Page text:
The First Outbreak Of The Troubles

 

The plaque shown above sits in a memorial garden at the blind end of Disraeli Street, which in 1969 ran out onto the Crumlin Road between Hooker and Brookfield streets on the nationalist side, which saw intense rioting in August 1969 (see 90 Years Of Resistance; also Can It Change? for the lower Shankill). The UVF was founded in 1966 in response to the Civil Rights campaign and an IRA attack on Nelson’s statue in Dublin, and the WDA in June 1970 in response to escalating tensions along the upper Crumlin.

“The officers and volunteers “B” company Ulster Volunteer Force and the officers and volunteers “B” company Woodvale Defence Association remember with pride the people of the Woodvale area killed during the conflict. This plaque stands in the area which bore witness to the first outbreak of the troubles and is a symbol of the solidarity shown by the people of this community.

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Ballymoney UDA

UDA 3rd battalion [North Antrim & Londonderry brigade] in Carnany estate, Ballymoney.

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The Terror, Threats And Dread

Kipling’s 1912 poem Ulster is not often quoted in loyalist muraling, despite it being an angry denunciation of Home Rule and the sacrifice of loyalists, as in the lines quote here: “The blood our fathers spilt/Our love, our toils, our pains/Are counted us for guilt/And only bind our chains./Before an Empire’s eyes/The traitor claims his price./What need of further lies?/We are the sacrifice. … The terror, threats, and dread/In market, hearth, and field/We know, when all is said./We perish if we yield.” Specifically, the sacrifice is six North Antrim/Londonderry UDA/UFF volunteers: Lindsay Mooney, Cecil McKnight, Ray Smallwoods, Benny Redfern, Gary Lynch, William Campbell. (See also: a RHC mural in the Shankill with a few lines from the poem.)
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Past, Present, For All Time

The North Antrim/Londonderry UDA has existed in the “Past, present, for all time”, or at least from 1972 to 2016 (and into 2019). “The blood our comrades shed shall not have been in vain. We honour Ulster’s dead and staunch we will remain.” The same quotation was used in Cloughfern. Carnany estate, Ballymoney.
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Ulster’s Present Defenders

This is the matching pair to Ulster’s Past Defenders from last week, which featured the B Specials and UDR. Ulster’s Present Defenders are the “undefeated” (“invicta”) UFF, who are shown here taking a sledgehammer to someone’s front door. The quotation on the rights is a modified version of the Declaration of Arbroath: “For as long as one hundred of us remain alive we shall never in anyway consent to submit to the Irish. For it’s not for glory, honour or riches we fight but for freedom alone which no man loses but with his life.” The gunman in the lower right is famous from a mural (M02474) – now gone – in the lower Shankill. Carnany estate, Ballymoney.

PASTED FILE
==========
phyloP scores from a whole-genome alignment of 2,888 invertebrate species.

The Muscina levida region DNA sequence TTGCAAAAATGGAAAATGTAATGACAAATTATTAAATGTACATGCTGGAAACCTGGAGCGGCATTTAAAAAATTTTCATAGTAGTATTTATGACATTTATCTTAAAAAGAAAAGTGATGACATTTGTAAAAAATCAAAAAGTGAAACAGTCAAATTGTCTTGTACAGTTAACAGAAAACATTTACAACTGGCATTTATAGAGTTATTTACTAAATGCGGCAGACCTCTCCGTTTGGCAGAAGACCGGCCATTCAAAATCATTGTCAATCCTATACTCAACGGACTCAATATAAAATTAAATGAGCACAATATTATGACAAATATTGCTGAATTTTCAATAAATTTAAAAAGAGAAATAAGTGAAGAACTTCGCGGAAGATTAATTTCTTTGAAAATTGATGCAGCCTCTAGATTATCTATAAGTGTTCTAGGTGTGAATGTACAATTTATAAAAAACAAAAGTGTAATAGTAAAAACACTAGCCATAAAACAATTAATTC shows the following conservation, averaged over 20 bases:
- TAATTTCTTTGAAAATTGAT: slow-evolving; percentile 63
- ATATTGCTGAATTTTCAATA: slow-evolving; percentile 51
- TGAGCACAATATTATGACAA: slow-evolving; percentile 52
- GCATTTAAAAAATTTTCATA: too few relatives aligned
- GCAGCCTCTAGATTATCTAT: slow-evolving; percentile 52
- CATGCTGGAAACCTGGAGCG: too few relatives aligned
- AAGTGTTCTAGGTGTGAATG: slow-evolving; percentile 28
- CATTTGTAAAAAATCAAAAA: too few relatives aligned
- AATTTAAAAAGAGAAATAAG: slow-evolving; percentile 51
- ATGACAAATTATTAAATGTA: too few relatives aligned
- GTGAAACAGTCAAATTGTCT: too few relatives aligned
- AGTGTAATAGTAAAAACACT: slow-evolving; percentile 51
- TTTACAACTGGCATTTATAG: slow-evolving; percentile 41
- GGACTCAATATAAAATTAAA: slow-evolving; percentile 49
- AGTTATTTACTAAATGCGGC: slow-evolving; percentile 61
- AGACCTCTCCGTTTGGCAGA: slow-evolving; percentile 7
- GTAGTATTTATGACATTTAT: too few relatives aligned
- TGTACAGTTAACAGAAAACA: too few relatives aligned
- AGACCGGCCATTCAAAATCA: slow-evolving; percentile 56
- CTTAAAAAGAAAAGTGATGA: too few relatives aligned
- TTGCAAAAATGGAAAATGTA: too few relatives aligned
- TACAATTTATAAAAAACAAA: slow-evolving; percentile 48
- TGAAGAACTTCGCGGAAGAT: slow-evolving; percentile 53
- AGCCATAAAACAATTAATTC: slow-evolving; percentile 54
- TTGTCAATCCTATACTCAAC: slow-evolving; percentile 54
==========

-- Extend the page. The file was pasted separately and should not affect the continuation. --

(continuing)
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The Rifles Of The UDA

South East Antrim UDA, 1st battalion, mural, complete with assault rifle, next to the Youth & Community Centre at the Diamond in Rathcoole. Two men from the area were convicted in December (2018) for attempting to purchase Glock pistols from PSNI officers posing as ‘dark web’ sellers (BelTel). Fears of a feud continue (Belfast Live).
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North Down Ulster Young Militants

2nd battalion, D company, North Down UDA/UYM board in Inisharoan Court, Newtownards. For other North Down UDA boards, see North Down West Belfast.
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North Down West Belfast

Here are two UDA/UFF “North Down – West Belfast” boards, one in Clandeboye Road, Bangor (above) and the other in Lenamore Park, Newtownards (below). The UDA in North Down is split into two factions, one associated with the Shankill (west Belfast) UDA and the other with the East Belfast UDA. The former is based primarily in Newtownards, but not exclusively, as the board above shows. It is also remarkable for its use of hooded gunmen in “active” poses.
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Eddie’s Remains

As reported earlier (in Digital Eddie), the 2016 Eddie The Trooper laminate in Bond’s Place, Londonderry, began disintegrating as soon as it went up. Today’s images (from late 2018) show that he has completely gone, exposing scraps of the former Eddie. A few Eddies still stalk the land, most notably in Carrickfergus – see the Visual History page for Eddie.
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We Forget Them Not

Three of the UDA/UYM/LPA murals in Kenbaan Street (see We Forget Them Not and Tomorrow Belongs To Us) have been replaced by the spray-painted boards shown here and the wall of the memorial garden repainted. The red colour-scheme matches the Tim Collins board to the left.
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